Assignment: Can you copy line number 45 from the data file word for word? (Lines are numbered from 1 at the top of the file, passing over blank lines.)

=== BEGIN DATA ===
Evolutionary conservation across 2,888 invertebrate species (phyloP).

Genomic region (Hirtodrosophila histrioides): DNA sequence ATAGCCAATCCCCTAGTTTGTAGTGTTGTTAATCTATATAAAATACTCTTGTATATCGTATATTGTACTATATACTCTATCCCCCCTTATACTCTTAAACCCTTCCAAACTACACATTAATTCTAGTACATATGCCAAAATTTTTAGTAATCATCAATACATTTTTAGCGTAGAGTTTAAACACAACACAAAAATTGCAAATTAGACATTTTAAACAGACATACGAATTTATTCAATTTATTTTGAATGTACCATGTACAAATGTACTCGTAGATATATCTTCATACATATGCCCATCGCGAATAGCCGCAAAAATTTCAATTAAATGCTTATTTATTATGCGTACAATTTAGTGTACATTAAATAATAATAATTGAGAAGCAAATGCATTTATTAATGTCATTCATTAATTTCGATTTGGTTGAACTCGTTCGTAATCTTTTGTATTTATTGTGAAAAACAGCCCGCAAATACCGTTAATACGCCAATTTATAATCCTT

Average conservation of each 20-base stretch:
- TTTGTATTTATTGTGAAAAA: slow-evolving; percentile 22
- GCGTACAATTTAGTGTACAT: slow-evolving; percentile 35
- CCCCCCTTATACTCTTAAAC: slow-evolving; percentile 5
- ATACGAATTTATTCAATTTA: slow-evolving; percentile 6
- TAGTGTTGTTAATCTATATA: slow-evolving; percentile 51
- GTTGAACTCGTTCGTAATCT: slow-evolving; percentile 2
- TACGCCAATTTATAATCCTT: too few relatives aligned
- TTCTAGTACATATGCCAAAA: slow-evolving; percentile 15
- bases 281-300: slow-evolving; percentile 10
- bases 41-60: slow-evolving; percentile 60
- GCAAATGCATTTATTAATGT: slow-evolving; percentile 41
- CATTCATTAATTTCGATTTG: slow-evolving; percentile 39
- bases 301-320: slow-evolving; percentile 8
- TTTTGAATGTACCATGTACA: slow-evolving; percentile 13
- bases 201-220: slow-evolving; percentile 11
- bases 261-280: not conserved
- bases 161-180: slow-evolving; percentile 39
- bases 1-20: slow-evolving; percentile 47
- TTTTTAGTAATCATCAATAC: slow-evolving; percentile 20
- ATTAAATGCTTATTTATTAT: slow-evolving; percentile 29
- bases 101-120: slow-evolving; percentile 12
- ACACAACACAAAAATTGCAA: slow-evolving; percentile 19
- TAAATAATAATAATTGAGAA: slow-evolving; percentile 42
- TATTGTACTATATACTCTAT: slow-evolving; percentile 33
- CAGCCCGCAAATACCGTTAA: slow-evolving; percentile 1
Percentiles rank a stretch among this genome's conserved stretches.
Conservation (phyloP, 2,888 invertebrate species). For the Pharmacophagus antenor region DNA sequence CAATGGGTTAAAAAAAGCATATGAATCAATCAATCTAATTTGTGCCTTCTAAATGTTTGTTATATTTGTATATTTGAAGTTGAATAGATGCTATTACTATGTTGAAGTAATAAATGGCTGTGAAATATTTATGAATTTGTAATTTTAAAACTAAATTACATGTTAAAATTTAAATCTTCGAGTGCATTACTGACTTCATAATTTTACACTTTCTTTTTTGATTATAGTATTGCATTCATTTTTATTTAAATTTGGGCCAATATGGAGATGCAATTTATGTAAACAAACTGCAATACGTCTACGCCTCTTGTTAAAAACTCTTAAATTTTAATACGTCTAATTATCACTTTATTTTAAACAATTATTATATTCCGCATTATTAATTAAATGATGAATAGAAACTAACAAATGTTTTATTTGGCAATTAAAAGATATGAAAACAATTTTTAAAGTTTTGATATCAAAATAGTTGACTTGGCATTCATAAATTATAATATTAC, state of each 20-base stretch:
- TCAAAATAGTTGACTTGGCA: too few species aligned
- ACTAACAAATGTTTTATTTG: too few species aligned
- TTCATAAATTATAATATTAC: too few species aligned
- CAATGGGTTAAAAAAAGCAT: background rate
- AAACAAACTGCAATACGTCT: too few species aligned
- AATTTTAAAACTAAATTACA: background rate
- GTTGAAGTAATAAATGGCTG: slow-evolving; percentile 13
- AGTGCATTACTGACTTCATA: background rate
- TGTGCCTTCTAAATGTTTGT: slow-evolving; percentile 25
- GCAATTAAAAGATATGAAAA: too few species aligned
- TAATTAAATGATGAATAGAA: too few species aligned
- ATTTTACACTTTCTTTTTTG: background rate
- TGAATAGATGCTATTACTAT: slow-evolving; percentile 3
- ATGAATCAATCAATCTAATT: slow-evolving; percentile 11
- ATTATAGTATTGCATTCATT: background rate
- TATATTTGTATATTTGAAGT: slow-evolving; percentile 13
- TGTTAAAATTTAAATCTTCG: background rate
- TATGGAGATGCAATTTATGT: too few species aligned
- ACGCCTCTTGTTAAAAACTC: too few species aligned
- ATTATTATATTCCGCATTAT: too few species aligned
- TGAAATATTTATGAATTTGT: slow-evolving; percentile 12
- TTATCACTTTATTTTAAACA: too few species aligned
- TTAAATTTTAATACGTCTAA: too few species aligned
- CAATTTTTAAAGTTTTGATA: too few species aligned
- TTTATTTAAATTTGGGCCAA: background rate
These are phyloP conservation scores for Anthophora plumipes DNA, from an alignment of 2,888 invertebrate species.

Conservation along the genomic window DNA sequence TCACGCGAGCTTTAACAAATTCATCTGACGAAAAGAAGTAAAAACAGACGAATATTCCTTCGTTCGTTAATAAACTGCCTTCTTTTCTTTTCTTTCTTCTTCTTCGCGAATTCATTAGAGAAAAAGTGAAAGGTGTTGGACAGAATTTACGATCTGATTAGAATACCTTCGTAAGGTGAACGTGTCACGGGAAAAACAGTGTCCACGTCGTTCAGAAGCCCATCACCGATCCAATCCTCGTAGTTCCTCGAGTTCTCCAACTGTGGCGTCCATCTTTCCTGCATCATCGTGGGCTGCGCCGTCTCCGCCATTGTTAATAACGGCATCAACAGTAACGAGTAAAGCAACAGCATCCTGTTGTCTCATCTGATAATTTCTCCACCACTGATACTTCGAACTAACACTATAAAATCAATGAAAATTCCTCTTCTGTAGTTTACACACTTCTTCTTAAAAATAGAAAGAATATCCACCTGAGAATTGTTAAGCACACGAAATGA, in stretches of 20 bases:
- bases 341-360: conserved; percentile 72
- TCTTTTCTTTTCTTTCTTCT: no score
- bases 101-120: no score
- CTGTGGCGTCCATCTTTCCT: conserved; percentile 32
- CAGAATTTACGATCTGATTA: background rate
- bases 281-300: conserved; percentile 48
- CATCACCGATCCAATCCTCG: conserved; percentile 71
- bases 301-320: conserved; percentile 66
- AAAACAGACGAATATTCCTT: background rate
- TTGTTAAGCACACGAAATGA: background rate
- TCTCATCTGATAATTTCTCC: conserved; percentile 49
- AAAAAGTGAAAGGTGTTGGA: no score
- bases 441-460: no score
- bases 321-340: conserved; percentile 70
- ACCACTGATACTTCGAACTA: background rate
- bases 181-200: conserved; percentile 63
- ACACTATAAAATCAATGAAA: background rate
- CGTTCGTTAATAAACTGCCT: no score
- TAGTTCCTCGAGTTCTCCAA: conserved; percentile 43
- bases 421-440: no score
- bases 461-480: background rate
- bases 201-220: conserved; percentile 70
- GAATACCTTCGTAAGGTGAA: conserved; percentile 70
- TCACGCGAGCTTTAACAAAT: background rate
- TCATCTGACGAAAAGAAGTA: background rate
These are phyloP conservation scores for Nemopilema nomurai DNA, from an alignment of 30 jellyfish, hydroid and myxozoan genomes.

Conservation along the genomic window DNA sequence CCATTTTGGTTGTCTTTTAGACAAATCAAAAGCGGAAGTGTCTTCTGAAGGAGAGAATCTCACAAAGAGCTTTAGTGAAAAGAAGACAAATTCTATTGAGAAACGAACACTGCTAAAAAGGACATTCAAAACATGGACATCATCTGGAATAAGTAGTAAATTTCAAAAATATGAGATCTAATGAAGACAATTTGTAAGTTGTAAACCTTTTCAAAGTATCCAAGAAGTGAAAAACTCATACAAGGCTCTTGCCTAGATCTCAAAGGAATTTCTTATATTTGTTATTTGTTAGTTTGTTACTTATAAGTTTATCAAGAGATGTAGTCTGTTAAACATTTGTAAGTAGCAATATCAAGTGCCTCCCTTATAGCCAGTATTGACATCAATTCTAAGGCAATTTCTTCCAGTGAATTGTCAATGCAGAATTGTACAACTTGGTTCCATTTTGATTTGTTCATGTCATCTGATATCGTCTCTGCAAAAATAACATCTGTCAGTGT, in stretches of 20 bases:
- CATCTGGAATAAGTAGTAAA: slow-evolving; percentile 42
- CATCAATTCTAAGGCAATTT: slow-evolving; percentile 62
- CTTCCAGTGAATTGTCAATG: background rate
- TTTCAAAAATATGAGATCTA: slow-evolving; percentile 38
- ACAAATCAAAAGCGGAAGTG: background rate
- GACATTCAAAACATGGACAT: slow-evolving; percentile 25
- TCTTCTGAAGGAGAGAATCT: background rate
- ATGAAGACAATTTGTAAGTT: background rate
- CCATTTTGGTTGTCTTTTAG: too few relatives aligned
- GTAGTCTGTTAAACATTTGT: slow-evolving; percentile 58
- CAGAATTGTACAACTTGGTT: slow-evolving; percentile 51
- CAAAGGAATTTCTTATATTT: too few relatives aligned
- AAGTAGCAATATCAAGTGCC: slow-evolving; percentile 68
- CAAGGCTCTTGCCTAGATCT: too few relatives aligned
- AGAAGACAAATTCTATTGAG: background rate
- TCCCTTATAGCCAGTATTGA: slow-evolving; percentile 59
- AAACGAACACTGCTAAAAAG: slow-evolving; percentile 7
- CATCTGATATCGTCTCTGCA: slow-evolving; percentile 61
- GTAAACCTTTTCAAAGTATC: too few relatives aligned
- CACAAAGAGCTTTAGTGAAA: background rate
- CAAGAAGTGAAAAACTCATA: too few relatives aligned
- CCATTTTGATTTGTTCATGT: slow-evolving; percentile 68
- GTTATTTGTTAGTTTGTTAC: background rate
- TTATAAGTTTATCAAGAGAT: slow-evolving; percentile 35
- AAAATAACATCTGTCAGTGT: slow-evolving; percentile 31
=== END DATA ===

- ATTATAGTATTGCATTCATT: background rate